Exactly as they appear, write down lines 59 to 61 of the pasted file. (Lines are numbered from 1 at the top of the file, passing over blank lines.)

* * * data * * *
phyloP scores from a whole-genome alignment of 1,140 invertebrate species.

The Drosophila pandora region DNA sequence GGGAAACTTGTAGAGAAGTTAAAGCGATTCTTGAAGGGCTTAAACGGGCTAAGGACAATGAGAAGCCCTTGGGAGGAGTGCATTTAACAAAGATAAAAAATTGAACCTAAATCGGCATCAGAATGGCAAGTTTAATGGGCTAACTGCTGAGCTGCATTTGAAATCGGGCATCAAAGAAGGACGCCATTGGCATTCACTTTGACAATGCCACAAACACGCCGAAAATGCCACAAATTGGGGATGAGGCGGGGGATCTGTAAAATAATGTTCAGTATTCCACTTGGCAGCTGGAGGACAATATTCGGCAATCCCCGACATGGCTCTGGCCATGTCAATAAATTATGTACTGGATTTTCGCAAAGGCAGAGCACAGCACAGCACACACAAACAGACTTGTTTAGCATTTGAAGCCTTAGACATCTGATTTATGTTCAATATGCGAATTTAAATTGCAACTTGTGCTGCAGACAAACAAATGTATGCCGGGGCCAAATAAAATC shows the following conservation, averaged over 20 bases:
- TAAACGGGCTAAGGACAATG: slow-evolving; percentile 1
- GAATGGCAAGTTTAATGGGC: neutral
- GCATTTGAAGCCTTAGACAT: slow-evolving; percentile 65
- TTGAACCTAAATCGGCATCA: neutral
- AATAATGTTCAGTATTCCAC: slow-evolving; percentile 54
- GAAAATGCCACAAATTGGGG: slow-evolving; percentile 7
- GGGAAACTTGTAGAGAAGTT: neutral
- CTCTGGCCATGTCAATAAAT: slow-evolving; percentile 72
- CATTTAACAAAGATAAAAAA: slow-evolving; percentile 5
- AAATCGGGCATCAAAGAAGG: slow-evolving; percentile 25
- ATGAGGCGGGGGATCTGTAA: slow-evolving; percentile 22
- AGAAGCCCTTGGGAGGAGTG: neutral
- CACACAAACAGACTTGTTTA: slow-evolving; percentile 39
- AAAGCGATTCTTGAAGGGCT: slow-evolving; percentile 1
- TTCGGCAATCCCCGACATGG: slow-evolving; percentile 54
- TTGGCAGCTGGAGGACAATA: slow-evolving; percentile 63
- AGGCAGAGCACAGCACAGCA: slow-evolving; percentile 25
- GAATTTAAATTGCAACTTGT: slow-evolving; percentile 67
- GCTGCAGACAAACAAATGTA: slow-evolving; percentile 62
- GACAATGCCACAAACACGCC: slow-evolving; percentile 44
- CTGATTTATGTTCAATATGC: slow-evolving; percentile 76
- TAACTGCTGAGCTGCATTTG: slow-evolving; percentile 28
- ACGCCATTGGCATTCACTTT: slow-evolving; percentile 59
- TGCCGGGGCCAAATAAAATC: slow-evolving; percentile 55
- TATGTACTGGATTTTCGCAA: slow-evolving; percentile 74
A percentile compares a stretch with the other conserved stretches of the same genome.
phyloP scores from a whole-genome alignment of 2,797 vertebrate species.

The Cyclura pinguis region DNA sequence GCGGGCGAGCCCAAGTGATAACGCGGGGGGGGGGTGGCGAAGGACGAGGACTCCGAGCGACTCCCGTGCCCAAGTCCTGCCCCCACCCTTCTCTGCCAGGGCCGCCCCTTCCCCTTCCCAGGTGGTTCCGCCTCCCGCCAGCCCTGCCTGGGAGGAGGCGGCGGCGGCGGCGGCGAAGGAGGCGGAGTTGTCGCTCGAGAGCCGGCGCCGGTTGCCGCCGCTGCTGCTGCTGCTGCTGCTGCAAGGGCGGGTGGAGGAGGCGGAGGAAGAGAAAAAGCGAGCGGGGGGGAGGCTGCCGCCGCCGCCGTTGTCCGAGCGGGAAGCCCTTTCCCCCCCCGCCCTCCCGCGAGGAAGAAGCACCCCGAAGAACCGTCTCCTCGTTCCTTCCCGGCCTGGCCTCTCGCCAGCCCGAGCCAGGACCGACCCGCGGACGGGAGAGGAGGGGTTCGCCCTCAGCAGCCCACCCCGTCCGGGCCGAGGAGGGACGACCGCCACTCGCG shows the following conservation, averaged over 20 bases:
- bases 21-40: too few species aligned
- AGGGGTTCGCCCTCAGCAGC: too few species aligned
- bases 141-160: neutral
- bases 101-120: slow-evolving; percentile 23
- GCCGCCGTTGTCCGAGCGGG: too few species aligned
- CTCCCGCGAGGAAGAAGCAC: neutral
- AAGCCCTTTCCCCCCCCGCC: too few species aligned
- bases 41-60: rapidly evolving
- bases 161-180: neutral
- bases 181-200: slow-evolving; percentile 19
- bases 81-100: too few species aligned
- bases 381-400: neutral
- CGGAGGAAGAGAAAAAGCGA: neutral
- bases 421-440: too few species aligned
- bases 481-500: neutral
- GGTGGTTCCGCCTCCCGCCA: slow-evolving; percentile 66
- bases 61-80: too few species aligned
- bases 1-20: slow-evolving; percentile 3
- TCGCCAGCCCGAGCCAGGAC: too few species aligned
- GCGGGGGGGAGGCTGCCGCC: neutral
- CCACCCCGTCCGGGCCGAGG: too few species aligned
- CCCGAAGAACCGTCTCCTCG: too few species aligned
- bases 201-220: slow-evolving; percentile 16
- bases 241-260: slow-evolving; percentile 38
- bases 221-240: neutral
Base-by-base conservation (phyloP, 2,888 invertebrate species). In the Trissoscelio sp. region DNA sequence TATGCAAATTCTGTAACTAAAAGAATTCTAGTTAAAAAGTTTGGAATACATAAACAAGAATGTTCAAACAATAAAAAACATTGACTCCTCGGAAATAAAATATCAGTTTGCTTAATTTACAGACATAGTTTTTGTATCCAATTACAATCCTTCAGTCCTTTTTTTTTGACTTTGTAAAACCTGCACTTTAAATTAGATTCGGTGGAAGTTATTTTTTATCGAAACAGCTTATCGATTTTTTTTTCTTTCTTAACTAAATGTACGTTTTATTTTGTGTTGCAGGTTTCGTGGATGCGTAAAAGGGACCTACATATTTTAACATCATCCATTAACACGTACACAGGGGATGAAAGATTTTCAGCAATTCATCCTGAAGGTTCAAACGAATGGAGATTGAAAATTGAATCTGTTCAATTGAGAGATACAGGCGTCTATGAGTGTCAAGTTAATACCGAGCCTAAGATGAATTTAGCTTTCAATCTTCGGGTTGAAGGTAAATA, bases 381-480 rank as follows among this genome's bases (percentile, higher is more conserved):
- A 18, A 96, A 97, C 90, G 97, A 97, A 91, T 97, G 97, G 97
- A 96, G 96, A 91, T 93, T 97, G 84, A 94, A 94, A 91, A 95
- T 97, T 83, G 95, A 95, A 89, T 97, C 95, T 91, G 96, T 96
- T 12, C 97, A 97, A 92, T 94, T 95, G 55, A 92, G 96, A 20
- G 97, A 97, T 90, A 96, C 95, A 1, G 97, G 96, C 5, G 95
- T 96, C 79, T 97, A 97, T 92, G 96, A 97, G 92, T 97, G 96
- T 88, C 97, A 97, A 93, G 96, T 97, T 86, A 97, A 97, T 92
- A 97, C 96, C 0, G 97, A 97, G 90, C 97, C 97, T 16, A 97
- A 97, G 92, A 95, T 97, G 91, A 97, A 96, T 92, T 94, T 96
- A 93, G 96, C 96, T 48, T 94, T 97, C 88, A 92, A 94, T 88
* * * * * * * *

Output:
- T 97, T 83, G 95, A 95, A 89, T 97, C 95, T 91, G 96, T 96
- T 12, C 97, A 97, A 92, T 94, T 95, G 55, A 92, G 96, A 20
- G 97, A 97, T 90, A 96, C 95, A 1, G 97, G 96, C 5, G 95